We are falsely known for being extremists, but when it comes to outlooks we certainly are at the extreme ends of the spectrum at times when it comes to our internal nationalism and its outlook. The majority of us seem to be 'nay-sayers' and pessimists, whilst on the other end there seems to be the occasional head in the cloud optimist types.

The "naysayers" are damaging because, to them, nothing at all is worthwhile or achievable. They often sit well with the 'worse is better' pedallers, for whom all is futile until that magical major collapse and spark of civil unrest develops.

It seems that nationalists have been saying this 'worse is better' mantra this since the 1960s and 1970s though.

It does not take a genius to work out that, so far, worse has only ever got worse since that time. We have just become weaker, more alienated, more resigned to the fate. It seems to have been a convenient excuse for them not really doing anything all these decades, only wait around for that collapse moment.

To me, the 'worse is better' mantra is absolute nonsense. Whole swathes of the country have been colonised or 'race replaced' and our kin folk are the subject of brutal and savage attacks every day of the week. My own town is over 30% Asian already, there is no sign whatsoever of any uprising here. Nor is there really any sign of it anywhere else. The slow suffocation continues apace.

For this reason (and others) I think we have to change this opinion people have in our ranks. I think we have to work at creating a new paradigm, a new national shift, something fit for purpose to command that victory should the day ever arrive - not wait for some event to happen then scramble like crazy to stake a claim.

On the other side to naysayers and 'worse is better' merchants are the over-optimists and believers in our own hype.

They are damaging in other ways. They tend to pretend too much, stretch success and gains much too far, tell supporters and the electorate that we are going to get x-many MPs elected, that a major turn is just around the corner, or that a new petition or campaign will significantly alter the course of the future.......

Naturally, when that well meaning hot air evaporates, when the idea that we were 'in good shape' becomes laughable, the movement is again left deflated. It damages morale even further.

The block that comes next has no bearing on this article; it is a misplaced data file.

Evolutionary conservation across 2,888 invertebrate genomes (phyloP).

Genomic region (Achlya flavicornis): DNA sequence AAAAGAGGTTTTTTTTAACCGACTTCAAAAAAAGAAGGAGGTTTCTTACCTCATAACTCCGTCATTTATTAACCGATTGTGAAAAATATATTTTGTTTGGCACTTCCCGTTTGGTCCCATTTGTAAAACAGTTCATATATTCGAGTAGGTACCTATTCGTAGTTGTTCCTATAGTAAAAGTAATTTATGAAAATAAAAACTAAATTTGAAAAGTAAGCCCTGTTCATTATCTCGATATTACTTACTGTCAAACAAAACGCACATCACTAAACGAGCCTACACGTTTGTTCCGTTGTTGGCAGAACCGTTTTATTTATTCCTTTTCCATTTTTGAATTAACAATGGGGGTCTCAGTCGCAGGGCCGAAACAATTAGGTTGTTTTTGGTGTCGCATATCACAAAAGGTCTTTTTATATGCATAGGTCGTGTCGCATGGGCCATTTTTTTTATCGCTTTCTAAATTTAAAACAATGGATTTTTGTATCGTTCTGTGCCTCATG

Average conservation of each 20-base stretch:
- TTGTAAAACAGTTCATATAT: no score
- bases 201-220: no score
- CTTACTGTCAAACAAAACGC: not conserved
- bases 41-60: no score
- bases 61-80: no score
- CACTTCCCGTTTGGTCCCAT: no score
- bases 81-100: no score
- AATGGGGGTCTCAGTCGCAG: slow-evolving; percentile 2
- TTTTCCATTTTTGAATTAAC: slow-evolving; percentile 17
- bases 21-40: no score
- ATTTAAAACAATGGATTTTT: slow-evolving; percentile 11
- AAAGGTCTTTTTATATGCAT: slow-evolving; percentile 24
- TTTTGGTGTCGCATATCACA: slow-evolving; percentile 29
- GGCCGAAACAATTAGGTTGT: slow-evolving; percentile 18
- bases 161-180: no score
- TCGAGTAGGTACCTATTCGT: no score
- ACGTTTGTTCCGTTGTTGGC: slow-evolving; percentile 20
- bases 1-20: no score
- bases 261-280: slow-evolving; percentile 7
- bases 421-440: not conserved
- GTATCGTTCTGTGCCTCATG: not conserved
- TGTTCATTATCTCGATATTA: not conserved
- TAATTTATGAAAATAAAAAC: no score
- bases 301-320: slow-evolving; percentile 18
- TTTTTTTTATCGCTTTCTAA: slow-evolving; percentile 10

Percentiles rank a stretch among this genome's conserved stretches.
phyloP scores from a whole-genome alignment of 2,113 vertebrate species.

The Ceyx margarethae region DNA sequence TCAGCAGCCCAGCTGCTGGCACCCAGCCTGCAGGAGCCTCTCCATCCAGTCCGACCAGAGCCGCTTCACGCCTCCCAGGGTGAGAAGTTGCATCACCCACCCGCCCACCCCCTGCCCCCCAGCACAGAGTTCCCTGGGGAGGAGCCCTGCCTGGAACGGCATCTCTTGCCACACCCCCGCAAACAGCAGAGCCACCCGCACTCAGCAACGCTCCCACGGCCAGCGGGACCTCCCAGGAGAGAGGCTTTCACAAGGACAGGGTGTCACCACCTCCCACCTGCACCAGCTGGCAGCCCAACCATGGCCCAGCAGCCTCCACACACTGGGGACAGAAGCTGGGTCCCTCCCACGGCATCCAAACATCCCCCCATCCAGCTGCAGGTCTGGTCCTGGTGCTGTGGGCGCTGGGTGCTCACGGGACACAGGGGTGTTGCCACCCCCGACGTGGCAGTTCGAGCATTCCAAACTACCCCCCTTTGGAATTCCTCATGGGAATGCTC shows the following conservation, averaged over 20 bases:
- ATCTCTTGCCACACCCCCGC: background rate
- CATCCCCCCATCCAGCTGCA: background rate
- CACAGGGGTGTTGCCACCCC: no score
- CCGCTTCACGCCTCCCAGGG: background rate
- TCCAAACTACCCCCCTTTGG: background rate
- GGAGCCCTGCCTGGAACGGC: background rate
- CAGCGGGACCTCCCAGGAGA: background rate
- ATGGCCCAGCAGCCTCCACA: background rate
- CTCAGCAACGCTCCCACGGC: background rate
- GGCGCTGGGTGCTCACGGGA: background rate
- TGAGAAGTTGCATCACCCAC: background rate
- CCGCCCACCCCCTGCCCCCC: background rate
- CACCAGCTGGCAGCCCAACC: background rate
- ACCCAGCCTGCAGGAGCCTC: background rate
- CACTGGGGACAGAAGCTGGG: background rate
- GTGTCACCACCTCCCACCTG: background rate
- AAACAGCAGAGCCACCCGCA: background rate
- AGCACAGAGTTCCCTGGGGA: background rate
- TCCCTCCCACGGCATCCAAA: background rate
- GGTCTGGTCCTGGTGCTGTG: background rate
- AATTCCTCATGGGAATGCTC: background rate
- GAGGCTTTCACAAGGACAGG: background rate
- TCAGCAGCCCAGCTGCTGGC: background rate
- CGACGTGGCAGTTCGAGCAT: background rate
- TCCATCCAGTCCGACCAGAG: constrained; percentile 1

When this happens, people often turn into naysayers because their work, drive and optimism has been thwarted - and the existing naysayers tend to further gravitate towards 'worse is better' magic bullet dreams. The downward spiral continues.

Surely there has to be a middle way?!

Although I started off pretty positive as a nationalist, I have been part of the naysayer culture in recent years. I suppose the more you enter the 'rabbit hole' and the more you appreciate the scale of the problems and the more you educate yourself on them, the more depressed you will tend to get.

I do not know if I will ever manage to snap out of my malaise. I don't know whether I can change what has been my 'model' for the best part of 5 years. I don't know where I can muster up some positivity and good news from. 

But, the thing is, I have come to realise that it is important that I try and do so and encourage others to do so. Not only for myself and my mental well being, but for all of us.

Personally speaking, the only way I can do this right now is to look for how we might stand a better chance - and by reminding myself of some of the values and virtues that brought me to nationalism.

I have always been what many would probably call 'old Labour' and 'socialist', but in addition, I have leant towards libertarianism and paleoconservatism. Reassuring myself of some of these things and telling myself I am still on the right tracks is the only way I can carry on at the moment, because I am starting to get pretty lost in it all (and, to be frank, past giving a monkeys). 

If I cannot remain positive about something, then I am afraid I am nothing but a dead weight which should be dropped before I drag others under with me. It is better that I disappear from view, than it is me sapping everybody else's drive and energy to try and get things done.

All of these suggestions or observations which I will go into throughout the future instalments of this series may be misguided. They may all be 'pie in the sky' or 'clasping at straws'. They may well be all far too late. It all may be a waste of time and effort. I may never actually formulate it. But what other option is there? 

I have said before that for the sake of my own life and my own sanity I may have to switch off and never come back. That is the only other alternative for me, personally.

I was only thinking the other week that my brother (who is not at all a nationalist) is much more of a nationalist than I am. Why is this? It is because he has a wife and three lovely children. I have neither a wife or any children. Far from it, in fact.